I believe that there is influence, both from the sociopolitical conditions surrounding them and communities, as well as a tabletop gaming experience onto the sociopolitical conditions surrounding them.
They see people playing with these pieces, these colourful pieces, and they don’t really understand the potential it has. They don’t understand that it could be a threat to them.– Kamiab Ghorbanpour, author and journalist
Why do you think board games and game cafes aren’t under the same kind of repression as all these other social activities?
I’ve actually asked that from a host of Iranians who are into board games, and they told me it’s because they haven’t got caught up in it yet and they don’t know what board games are because the ruling class in Iran are extremely old people.
They see people playing with these pieces, these colourful pieces, and they don’t really understand the potential it has. They don’t understand that it could be a threat to them.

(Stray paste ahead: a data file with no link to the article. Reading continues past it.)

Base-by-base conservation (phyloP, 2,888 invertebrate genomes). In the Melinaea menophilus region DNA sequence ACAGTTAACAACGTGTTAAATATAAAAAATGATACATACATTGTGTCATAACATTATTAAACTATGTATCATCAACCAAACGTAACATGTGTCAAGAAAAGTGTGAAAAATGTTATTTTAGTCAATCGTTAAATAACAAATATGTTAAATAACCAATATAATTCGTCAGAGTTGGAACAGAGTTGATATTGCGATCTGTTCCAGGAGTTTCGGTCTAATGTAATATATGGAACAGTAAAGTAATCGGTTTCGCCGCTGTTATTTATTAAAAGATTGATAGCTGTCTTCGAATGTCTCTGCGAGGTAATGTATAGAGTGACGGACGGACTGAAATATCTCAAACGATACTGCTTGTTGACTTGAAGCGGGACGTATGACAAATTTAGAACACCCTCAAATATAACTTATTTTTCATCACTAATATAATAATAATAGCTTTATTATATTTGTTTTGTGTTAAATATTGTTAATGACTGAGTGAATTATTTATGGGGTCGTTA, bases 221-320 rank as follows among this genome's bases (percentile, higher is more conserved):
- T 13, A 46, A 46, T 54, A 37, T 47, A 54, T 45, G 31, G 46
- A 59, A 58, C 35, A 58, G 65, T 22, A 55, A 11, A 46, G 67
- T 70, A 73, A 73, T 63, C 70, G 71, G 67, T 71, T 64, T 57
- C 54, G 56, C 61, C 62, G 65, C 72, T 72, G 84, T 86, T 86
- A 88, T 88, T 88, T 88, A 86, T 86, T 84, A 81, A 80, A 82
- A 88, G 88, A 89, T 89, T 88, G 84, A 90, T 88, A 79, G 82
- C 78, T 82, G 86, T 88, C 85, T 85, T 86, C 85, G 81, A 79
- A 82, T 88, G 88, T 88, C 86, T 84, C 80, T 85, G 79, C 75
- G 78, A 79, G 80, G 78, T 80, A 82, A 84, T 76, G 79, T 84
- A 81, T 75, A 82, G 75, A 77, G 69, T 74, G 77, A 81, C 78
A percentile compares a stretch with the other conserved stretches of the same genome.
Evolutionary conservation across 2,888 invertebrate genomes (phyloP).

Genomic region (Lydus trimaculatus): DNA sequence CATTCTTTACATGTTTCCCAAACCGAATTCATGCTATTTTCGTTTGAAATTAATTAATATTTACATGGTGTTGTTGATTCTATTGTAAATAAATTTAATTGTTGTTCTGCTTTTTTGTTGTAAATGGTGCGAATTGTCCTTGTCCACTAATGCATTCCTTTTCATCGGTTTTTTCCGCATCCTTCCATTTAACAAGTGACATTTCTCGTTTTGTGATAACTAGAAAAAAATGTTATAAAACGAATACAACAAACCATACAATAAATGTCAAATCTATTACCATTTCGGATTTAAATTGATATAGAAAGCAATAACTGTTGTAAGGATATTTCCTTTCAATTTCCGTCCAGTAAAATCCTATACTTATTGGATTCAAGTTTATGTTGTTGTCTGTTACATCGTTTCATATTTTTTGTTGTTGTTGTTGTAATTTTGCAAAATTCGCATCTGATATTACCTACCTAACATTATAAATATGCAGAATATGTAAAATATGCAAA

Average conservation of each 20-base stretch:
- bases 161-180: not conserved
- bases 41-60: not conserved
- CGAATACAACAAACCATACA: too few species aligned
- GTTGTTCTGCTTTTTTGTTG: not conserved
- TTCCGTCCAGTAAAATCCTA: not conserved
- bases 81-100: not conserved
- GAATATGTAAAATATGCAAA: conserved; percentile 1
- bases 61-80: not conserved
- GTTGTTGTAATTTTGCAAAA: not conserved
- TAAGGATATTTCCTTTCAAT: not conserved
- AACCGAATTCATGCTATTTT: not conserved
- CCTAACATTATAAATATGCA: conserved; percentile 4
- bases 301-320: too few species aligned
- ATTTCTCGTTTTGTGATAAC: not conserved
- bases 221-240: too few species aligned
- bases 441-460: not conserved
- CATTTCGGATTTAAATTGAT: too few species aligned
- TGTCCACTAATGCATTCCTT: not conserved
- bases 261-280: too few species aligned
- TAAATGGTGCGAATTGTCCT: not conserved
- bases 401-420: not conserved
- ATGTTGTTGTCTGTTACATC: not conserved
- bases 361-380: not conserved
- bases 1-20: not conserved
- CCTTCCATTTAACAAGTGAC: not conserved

Playing games does seem like it could be an innocuous pastime. But how important do you think this subculture of board games has been in giving young Iranians a sense that maybe their country could be changed?
Oh, absolutely. I think so. Through role-playing and through games, this idea that you can bring about change has been part of it. I believe that this has given a lot of people the opportunity to think beyond what’s currently taking place, beyond the Islamic Republic.
In fact, there was a video a while ago of some Iranian youth fighting back against the police. And a lot of people were commenting that this is the generation of gamers. They know that you can defeat the enemy. So they’re fighting back. They are doing what you do in games.
With files from Padraig Moran. Produced by Mickie Edwards. Q&A has been edited for length and clarity.
Original News : https://www.cbc.ca/radio/day6/iran-board-games-solace-inspiration-during-conflict-1.6631776?cmp=rss